Manchester United are now in more than £1billion of debt, with the club's future under the Glazers still shrouded in uncertainty.
Having been put up for sale in November 2022, United are yet to find a buyer or decide on new investment at Old Trafford. British petrochemical mogul Sir Jim Ratcliffe and Qatari banker Sheikh Jassim bin Hamad Al Thani have long been the frontrunners for a takeover but are yet to meet the Glazers' rumoured £6billion asking price.
The American family are now considering taking the Red Devils off the market altogether, angering supporters who are demanding that they end their unpopular 18-year reign as soon as possible. The issue of United's outstanding debt was a key talking point during takeover talks with potential buyers and now the Daily Mail claims that it's surpassed the £1bn threshold.
They report that United's third-quarter results show the club's debts have increased from £969million to £1.005bn this year. That's due to a combination of gross debt, bank borrowings and outstanding transfer fees, having splashed out nearly £200m on big-money signings this summer.
Amid suggestions that the Glazers are no longer keen to sell the Red Devils in the near future, the club's share price dropped by 18.2 per cent on Tuesday to £15.40, marking the biggest daily drop since they were listed on the New York Stock Exchange in 2012. Raine Group, however - the merchant bank tasked with overseeing United's sale - insists that the process remains ongoing.
What's also made any takeover bid more complicated is how the six Glazer siblings have diverging interests, according to the Sunday Times. They own 69 per cent of the club but control 95 per cent of voting rights via a dual-class share mechanism.
Executive co-chairman Joel Glazer boasts the biggest individual stake, controlling around 19 per cent. He's seen as the most hands-on member of the family by dedicating the majority of his working days to the Red Devils and getting involved in transfer business.
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Brother Avram, who's the other co-chairman, holds 14 per cent of the votes. Having appeared at three United matches last season - all cup finals at Wembley - as well as other global events, his role is viewed as more non-executive.
The other siblings - Bryan, Darcie, Edward and Kevin - are less involved in the club's affairs, with Darcie spending more time on the family's NFL team, the Tampa Bay Buccaneers. Notably, the Bucs say on their website that Joel oversees their day-to-day operations.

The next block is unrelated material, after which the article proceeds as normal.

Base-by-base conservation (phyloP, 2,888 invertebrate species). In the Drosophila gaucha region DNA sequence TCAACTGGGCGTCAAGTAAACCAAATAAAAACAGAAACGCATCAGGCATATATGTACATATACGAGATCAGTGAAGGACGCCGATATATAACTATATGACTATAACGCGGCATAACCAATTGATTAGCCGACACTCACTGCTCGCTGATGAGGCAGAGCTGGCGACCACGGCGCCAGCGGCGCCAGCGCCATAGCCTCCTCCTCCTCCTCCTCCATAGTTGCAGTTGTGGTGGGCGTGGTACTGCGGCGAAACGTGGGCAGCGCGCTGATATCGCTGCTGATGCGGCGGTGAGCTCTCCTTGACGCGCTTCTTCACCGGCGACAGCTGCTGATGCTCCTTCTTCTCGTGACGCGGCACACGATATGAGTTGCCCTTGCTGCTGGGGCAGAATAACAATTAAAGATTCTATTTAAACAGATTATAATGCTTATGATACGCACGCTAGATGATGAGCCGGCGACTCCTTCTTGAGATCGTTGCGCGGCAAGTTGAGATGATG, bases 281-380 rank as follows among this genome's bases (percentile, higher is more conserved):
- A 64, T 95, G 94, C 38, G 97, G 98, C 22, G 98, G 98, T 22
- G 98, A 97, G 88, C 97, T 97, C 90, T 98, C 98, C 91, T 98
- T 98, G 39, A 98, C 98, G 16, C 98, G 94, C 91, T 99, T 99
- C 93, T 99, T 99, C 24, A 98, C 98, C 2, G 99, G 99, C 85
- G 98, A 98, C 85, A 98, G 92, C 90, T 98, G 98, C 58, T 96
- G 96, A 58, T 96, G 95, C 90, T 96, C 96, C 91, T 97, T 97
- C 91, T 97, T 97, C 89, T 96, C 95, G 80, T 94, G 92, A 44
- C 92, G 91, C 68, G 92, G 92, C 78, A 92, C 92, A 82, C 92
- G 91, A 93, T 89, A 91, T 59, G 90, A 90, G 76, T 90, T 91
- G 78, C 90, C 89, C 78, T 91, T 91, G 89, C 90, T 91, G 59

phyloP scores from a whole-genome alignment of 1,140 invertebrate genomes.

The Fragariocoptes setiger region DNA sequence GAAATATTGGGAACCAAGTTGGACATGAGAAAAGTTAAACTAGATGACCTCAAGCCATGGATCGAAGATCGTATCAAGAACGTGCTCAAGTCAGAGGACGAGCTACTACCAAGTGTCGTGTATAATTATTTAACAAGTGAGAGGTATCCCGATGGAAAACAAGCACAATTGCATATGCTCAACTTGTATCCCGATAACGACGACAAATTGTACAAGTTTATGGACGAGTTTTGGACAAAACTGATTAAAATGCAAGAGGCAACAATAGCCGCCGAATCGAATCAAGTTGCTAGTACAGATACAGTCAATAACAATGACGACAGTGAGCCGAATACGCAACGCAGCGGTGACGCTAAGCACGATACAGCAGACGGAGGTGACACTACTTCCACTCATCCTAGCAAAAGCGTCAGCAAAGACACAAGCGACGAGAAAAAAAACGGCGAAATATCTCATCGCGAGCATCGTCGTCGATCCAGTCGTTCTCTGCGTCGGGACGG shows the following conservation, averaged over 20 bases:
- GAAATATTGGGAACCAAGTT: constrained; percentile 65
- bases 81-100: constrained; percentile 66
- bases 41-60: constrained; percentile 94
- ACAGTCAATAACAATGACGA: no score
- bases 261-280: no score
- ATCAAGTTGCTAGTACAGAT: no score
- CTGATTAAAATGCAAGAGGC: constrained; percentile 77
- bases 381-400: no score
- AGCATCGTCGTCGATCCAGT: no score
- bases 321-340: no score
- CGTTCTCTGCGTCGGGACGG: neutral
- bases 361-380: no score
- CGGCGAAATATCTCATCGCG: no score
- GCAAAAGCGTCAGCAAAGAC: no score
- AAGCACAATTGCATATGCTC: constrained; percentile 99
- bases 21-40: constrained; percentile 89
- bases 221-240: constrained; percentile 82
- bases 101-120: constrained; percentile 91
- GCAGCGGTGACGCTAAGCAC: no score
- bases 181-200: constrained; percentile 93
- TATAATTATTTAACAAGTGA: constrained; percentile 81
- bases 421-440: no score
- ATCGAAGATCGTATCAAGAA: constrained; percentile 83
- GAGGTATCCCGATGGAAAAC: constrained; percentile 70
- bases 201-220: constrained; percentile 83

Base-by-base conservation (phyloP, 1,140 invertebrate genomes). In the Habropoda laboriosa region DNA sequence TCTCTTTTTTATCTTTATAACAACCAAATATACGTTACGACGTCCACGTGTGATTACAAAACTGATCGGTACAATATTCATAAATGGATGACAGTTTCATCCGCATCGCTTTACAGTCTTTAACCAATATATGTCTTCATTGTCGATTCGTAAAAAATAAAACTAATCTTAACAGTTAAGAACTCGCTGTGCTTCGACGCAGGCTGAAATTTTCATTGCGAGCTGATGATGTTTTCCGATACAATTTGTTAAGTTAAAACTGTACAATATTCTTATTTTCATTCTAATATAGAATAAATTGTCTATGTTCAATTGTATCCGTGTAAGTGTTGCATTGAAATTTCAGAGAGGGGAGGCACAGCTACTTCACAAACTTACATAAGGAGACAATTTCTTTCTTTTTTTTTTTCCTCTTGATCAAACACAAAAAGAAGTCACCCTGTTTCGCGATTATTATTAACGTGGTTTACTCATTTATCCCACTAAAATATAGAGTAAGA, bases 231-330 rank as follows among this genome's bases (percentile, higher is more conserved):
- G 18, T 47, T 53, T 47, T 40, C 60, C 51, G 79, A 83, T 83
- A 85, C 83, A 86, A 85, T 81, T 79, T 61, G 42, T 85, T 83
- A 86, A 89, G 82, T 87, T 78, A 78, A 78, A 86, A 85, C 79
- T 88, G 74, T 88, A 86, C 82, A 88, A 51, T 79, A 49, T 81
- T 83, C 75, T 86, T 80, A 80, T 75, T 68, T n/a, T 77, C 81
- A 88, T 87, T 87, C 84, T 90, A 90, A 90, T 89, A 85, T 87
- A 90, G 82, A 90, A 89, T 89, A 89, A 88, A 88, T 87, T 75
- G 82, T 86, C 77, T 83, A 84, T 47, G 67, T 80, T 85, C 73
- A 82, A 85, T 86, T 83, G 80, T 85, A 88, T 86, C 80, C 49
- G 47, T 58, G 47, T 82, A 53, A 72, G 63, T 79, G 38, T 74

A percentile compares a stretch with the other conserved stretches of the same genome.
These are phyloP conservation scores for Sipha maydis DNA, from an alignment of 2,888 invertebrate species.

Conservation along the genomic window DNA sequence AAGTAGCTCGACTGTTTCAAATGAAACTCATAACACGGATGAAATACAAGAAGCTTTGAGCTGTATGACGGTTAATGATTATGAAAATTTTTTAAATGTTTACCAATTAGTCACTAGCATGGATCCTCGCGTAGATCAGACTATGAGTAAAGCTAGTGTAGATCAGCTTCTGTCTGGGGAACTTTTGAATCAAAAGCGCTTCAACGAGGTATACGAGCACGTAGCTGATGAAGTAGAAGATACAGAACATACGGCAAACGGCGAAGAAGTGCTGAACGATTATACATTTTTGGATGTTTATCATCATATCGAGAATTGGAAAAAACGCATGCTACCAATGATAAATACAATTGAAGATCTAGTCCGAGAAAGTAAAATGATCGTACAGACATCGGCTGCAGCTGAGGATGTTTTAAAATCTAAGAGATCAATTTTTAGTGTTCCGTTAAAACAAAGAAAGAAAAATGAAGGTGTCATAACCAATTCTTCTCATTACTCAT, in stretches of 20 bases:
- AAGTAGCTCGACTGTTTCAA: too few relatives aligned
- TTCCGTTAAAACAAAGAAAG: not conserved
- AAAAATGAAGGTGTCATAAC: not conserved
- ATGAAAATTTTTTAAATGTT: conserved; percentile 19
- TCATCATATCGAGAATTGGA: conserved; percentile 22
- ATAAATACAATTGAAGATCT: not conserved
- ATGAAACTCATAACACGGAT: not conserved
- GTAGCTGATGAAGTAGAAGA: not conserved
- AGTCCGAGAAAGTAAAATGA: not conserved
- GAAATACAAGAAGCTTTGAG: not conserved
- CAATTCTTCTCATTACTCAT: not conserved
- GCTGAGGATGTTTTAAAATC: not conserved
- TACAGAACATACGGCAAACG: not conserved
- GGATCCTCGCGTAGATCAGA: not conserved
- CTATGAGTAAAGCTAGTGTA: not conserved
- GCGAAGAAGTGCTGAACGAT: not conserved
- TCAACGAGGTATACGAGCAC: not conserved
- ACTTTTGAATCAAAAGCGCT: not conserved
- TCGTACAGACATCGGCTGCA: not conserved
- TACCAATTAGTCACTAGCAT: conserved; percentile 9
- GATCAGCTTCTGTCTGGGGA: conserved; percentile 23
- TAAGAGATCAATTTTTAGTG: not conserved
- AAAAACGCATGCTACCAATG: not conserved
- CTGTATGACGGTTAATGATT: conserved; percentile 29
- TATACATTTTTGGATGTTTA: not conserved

Red Devils fans staged yet another anti-Glazer protest last month following their dramatic 3-2 comeback victory over Nottingham Forest, staying seated at Old Trafford for around an hour after full-time. United manager Erik ten Hag backed supporters' right to voice their opinion but hoped that it wouldn't cause a rift.
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"The fans are entitled to have that opinion. But you see also that the fans and the team has a very strong bond," Ten Hag explained after beating Forest. "Throughout my time here, that bond has got stronger and stronger - and today again it became even stronger.
"That magnificent comeback will help them support us. We get big support from them both away from home and at Old Trafford - and we have to keep strengthening that. It is very good to see the fight and the spirit between us.
"At United, we work with togetherness throughout the whole club. We have the same targets, we put 100 per cent effort in and the communication is good."
Image:Peter Byrne/PA Wire)
Except it isn't, with the club offering no official update on the sale situation since the first statement on November 22 last year. Ratcliffe and Sheikh Jassim are still in the running but there are doubts over both of their bids.
The Red Devils hierarchy is even ready to form a special committee which would examine a firm proposal from either party, but there's been no requirement so far. It's understood that INEOS chief executive Ratcliffe's proposal to initially own 50 per cent of United and leave the Glazers with roughly a 20 per cent stake - which they'd eventually sell to INEOS - could present legal hurdles.
Minority investors holding the less powerful 'A' shares could sue should the Glazer family be paid a hefty premium for their more powerful 'B' shares, while the club's stock exchange filings state that those B shares will be automatically converted into A shares if the Americans sell them.
Sheikh Jassim's Qatari offer seems more clean-cut, as he's seeking 100 per cent ownership. However, he's yet to cough up the £6bn that the Glazers desire and the prospect of state-backed ownership could lead to regulatory hurdles and protests - as if United haven't had enough of them.
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